- Application of AI in the enterprise can be challenging. One should understand data collection, storage and data flow, ETL (extract, transform and load), anomaly detection, aggregations and optimizations.
- Watch our three min video to understand deep learning, machine learning and artificial intelligence.
- Our team consists of experts who have PhDs as well as Masters’ degrees in data science and machine learning, open-source contributors with their own ML libraries and those who have years of experience in the industry.
- Effective AI implementations require having the right team and understanding how to manage them. Cazton data scientists, data engineers, developers and enterprise architects with years of successful experience in the industry have worked in multiple business domains.
Our CEO, Chander Dhall, became fascinated with machine learning over a decade ago. Having a masters in computer science, he has always kept up with academia even though the company primarily works on projects for mid and large size Fortune 500 corporations. Having been awarded by both Microsoft (Microsoft Most Valuable Professional for close to a decade) and Google (Google Developer Expert), he has been fortunate to interact and share knowledge with the ones who create these technologies.
Since Cazton is a big supporter of open source, we have experts who have contributed to open source machine learning libraries as well as data engineering libraries. Our team consists of experts who have PhDs as well as Masters’ degrees in data science and machine learning, are open source contributors with their own ML libraries, and have years of experience in the industry. That’s one reason our team has been working on serious machine learning projects long before our competitors.
Machine learning projects require serious understanding of data. Cazton data scientists with years of successful experience in the industry have worked in multiple business domains. Our machine learning experts not only evaluate the data, but are adept at all facets of data engineering. If you are serious about doing machine learning properly, please check out our expert machine learning team of PhDs, as well as Microsoft-awarded Most Valuable Professionals and Google Developer Experts.
Imagine Amazon's Alexa tool, do you like it? Even at the time of writing the article, it doesn’t understand context. It’s not conversational. It takes most commands from the user in a mutually exclusive fashion. For the most part, it’s not very good at correlating the commands subsequently given to it. So what’s the point? Machine learning is not that straightforward. In order to understand it, we need to understand TensorFlow, which is a deep learning library created and open-sourced by Google. We also need to understand machine learning and most importantly, deep learning which is a subset of ML. If you are new to Machine Learning please watch this 3-min video demonstration.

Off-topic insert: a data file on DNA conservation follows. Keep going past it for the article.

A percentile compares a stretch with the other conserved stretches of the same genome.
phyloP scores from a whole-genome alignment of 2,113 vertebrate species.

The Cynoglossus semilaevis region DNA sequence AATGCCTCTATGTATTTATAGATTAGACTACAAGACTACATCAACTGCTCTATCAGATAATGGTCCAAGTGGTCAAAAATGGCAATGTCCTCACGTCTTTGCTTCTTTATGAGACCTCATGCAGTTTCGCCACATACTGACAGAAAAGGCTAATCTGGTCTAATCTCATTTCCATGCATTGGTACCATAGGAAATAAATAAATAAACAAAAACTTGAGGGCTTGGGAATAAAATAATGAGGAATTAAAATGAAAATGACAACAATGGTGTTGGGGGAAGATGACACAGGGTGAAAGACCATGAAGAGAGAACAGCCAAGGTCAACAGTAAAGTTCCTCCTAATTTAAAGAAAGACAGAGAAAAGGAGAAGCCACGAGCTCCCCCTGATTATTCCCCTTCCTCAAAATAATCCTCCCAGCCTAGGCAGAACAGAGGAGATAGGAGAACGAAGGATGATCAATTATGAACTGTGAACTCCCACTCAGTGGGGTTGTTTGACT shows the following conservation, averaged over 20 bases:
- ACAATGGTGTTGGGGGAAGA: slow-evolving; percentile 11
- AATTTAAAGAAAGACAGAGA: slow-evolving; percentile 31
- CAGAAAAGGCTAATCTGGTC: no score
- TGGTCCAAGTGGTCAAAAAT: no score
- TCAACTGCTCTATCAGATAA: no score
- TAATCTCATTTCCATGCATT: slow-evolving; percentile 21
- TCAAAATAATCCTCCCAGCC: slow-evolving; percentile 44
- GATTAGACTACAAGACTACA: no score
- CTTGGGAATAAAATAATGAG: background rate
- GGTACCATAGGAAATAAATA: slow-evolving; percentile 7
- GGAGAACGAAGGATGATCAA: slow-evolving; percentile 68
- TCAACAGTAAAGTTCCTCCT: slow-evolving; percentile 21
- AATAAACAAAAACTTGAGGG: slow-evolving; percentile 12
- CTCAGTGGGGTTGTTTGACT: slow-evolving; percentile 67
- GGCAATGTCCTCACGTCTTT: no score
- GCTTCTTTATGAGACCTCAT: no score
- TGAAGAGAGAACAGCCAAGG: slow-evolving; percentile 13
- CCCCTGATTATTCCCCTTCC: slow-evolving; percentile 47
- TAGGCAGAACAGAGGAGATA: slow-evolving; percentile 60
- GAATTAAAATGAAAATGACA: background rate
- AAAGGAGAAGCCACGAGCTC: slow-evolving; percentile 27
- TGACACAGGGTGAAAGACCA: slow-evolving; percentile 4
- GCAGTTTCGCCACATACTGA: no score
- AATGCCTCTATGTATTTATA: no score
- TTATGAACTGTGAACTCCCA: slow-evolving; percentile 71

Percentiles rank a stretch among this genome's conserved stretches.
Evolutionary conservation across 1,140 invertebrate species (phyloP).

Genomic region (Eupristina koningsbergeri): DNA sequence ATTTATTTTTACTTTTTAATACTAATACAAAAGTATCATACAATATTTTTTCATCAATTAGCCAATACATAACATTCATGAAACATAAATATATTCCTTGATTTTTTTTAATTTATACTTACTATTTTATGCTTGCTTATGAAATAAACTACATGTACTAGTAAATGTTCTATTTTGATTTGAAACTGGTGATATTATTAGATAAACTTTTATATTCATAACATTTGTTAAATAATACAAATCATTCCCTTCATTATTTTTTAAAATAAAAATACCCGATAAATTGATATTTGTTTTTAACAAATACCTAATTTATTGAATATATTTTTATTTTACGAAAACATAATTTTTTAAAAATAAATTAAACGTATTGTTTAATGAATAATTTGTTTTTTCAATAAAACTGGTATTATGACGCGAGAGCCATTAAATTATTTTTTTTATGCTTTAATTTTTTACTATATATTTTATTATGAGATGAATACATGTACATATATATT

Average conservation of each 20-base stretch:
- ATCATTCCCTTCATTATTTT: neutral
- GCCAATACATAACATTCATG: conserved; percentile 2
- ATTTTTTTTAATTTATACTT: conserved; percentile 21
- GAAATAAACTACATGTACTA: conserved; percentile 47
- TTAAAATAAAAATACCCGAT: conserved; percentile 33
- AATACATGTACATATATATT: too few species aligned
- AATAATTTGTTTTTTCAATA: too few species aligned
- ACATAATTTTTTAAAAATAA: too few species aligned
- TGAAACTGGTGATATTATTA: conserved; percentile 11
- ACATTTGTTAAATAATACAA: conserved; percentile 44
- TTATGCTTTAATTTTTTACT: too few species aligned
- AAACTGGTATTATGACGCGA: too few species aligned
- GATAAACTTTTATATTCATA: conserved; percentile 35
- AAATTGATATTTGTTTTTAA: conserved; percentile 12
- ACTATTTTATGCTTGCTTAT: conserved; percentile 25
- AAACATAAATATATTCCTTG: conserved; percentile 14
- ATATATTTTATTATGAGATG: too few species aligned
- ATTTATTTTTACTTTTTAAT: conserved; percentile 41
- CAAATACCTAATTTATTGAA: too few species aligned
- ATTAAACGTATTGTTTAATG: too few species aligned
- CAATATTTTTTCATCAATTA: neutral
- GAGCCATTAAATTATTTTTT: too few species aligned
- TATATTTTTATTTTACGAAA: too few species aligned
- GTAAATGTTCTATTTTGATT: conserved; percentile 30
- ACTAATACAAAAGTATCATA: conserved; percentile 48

With the current popularity of ML/AI, having a serious data science practice has been one of the top prerogatives for most corporations. However, there is a shortage of data scientists currently. To be more accurate, there is a shortage of good data scientists. Many people have tried to take advantage of the latest hype and game the system. Why is data science so complex? In order to be successful at data science and machine learning, there are usually major steps we need to follow, at least, at a very high level:
- Data Collection: A good data collection process includes ingesting data through multiple sources. Most projects we work on have data coming in from many sources. At first glance, this seems like a piece of cake. But we have yet to find an ideal project in which data was collected. It’s actually a more complex process than most people tend to think. We are talking instrumentation, logging, external as well as user generated data. Even in companies which have moved to a uniform API strategy, data could be very fragmented and may not be in the best format needed for exploration.
- Storage and data flow: Once we have the data, we need to be able to store it in the best format possible. As we know, data could be structured (as in a relational database), unstructured (typically text and multimedia content) and semi-structured (like XML and JSON). In this stage, we need to take care of the infrastructure to store data optimally. We need to make sure we have the right pipelines and the data flow is reliable.